SEPTIC FLESH - "SUMERIAN DAEMONS" (HAMMERHEART)
After two stunning initial albums, Septic Flesh had built quite a solid reputation of creating excellent music, albeit sometimes with a tad too much of their orchestral approach. Then, however, I only heard a few tracks from their "DNA" album...which let me down so much that I couldn't possibly bring myself to buy it. For all I cared, Septic Flesh had become one of those bands that started off good and somehow got lost in musical areas unappreciated by yours truly. Like Paradise Lost and The Kovenant, they had grown in directions I could not follow. My loss.
The beauty of p2p is that is recently enabled me to give the band another shot by downloading their latest, "Sumerian Daemons". Upon listening to the tracks, I was glad to discover that they had returned to their heavier roots, which resulted in a more or less prompt purchase. I would very much have liked to use the next few paragraphs to highlight the legitimate 'illegal' use of p2p networks, as well as the fact that I think the RIAA is the stupidest rich organisation on earth, but I won't. Instead I intend to get right down to the review.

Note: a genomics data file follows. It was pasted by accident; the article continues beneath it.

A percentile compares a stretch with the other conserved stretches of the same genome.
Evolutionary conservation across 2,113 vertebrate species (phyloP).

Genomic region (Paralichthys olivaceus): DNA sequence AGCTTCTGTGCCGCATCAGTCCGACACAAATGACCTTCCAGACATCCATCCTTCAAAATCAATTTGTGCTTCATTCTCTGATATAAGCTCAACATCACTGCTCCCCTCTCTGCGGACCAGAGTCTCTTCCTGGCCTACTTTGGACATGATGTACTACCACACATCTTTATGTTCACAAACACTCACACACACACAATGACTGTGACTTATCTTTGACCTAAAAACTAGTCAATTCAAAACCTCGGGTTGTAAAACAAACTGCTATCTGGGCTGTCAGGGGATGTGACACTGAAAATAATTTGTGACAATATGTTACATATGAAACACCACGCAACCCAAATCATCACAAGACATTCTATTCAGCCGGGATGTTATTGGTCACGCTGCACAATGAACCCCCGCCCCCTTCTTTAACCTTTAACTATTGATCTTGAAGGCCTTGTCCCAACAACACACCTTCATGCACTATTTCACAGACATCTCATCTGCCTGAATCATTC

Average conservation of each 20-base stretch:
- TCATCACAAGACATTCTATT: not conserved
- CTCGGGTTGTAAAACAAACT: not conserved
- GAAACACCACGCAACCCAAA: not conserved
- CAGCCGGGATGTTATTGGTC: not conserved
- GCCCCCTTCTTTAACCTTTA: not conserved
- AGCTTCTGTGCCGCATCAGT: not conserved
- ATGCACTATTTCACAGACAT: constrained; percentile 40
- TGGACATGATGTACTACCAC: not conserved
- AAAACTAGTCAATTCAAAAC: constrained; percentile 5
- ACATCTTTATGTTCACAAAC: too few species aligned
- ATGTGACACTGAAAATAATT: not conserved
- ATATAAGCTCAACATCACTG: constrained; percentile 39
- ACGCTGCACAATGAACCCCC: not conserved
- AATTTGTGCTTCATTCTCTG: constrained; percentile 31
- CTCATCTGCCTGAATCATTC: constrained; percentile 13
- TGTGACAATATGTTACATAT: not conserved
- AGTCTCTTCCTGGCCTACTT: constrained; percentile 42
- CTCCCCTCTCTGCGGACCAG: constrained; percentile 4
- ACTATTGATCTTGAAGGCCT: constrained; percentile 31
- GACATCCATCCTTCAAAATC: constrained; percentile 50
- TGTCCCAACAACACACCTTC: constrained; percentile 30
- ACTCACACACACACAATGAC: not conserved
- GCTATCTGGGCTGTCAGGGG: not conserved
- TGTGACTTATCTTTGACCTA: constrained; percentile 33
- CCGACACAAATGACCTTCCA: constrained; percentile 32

"Sumerian Daemons" kicks off with the bombastic, classical-like intro, "Behold...The Land of Promise", after which comes the excellently heavy "Unbeliever". Further tracks run the gamut from slow melody ("Virtues of the Beast" and "When All Is None") to classic Septic Flesh ("Faust","Sumerian Daemon" and "Red Code Cult"). There's some tasteful and rather haunting female vocalising, especially in "Dark River" and "Magic Loves Infinity". Only two tracks show some weakness in my opinion, these being "Mechanical Babylon" and "Shapeshifter", both of which feature a few too many industrial elements to my taste.
On the whole, there's a lot of deep grunting with some of the old classic Septic Flesh influences. There is a lot of melodic guitar work going on in the background, and the bass guitar is quite prevalent in the mix. Some of the song intros lend them a bit of a 'gothic' touch, but thankfully not too blatantly. To top it all off, there's a beautifully produced booklet.
This is the CD I had hoped for after "Ophidian Wheel".
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Written August 2003
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